In Barry’s debut novel, a billionaire playboy trades a luxurious but ultimately meaningless life for one filled with adventure when a scandal tarnishes his reputation.
In 1931, Jamison Jackson Logan III is the president of a prestigious New York City law firm, Logan, Marshall & Partners; he has $1 billion in the bank and has just been named Bachelor of the Year by Indigo-Rouge Magazine. But at a banquet to receive the Firm of the Year Award from Law and Standards magazine, he finds out that his partner embezzled nearly $20 million. In the wake of the scandal, he flees to Paris, but it’s not far enough to escape. While returning to New York on an ocean liner, he decides to fake his death when there’s a minor collision with a fishing trawler. He then begins a Travels with Charley–esque adventure, traveling west in a van with a stray Airedale named Tag. In Tempe, Arizona, engine trouble lands him at a small outfitter store owned by Doc Boone and his daughter, Glory. With nowhere else to be, he decides to stick around and enjoy the scenery—and perhaps woo Doc’s enchanting daughter. Then a skull is found in the desert with a bullet-sized hole in it. Logan embraces his new identity as “Jack McCall” and helps track down the bandits responsible. Although Logan begins his hero’s journey as a Jay Gatsby–like playboy, Barry quickly transforms him into a Steinbeck-ian wanderer. This is, at its heart, an original Western, sunbaked and full of rattlesnakes, and the author truly does the vanishing genre justice. That said, the overall narrative is weakened by some frankly odd choices, including the inclusion of unnecessary clip art; Tag’s inner monologue, appearing only in one passage, wondering, “What is the purpose of my life?”; and intermittent dialogue indicators that are reminiscent of a play script: “Doc: ‘Excuse my sassy daughter fer her frankness, Son. Glory, that was rude and uncalled for.’ ” A stronger edit might have corrected such formatting irregularities and allowed readers to focus more on the solid storytelling and complex characters.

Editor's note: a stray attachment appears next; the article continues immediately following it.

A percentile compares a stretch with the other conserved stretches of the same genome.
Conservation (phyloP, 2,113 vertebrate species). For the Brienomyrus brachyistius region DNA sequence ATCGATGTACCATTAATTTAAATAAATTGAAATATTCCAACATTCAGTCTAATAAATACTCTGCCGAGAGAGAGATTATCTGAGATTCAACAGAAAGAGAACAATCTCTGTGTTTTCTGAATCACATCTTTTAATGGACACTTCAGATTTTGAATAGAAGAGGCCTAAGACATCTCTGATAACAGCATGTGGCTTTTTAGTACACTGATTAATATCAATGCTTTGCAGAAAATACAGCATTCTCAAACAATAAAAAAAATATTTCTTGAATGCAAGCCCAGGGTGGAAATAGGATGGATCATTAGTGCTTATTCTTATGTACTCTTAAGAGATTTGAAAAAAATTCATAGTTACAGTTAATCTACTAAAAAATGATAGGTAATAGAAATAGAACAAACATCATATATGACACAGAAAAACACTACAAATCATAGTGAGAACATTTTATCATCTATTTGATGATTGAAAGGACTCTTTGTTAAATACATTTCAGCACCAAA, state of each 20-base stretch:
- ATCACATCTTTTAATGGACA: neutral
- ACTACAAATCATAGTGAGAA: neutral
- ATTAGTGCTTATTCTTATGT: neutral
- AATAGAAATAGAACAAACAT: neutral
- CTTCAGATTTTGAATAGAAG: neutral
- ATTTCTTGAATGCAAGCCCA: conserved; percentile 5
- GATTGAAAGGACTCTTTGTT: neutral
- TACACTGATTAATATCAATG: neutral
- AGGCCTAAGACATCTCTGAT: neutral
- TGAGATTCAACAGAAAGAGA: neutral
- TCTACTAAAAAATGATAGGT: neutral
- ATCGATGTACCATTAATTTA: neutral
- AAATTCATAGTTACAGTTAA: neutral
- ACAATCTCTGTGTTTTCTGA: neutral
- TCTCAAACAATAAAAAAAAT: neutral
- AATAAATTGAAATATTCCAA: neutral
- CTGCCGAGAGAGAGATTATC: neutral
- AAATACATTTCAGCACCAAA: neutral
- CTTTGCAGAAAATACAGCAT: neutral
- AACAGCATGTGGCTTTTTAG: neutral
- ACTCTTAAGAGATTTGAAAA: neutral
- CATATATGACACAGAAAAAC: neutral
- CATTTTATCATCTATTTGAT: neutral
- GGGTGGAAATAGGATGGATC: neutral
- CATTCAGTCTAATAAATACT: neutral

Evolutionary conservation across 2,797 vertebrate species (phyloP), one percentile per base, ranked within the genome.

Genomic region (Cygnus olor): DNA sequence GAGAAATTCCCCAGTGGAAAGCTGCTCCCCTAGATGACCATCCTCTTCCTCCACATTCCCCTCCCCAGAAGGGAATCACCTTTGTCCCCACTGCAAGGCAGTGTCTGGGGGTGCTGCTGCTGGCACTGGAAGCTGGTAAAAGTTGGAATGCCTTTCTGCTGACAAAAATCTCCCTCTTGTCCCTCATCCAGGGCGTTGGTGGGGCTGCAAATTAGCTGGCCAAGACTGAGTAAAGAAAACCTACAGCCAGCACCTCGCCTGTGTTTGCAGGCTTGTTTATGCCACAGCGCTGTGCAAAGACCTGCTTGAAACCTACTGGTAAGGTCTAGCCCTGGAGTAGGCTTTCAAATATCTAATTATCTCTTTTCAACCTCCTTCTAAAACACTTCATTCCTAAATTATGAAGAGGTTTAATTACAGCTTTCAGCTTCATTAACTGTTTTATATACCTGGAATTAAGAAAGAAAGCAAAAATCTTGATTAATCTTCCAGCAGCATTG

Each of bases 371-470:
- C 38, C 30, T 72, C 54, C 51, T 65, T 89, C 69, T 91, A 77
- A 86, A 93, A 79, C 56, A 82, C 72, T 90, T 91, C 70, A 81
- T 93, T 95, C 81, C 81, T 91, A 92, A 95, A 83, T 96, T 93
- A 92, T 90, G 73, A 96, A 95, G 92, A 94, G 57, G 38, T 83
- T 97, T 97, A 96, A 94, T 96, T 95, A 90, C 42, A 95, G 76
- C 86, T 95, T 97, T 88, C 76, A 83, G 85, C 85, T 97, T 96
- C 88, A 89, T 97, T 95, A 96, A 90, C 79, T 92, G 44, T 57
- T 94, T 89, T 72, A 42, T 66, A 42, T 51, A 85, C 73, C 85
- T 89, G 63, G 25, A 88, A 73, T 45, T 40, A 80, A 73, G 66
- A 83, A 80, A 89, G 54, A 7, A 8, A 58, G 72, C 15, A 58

Fans of Westerns will enjoy this unusual, if flawed, contribution to the genre.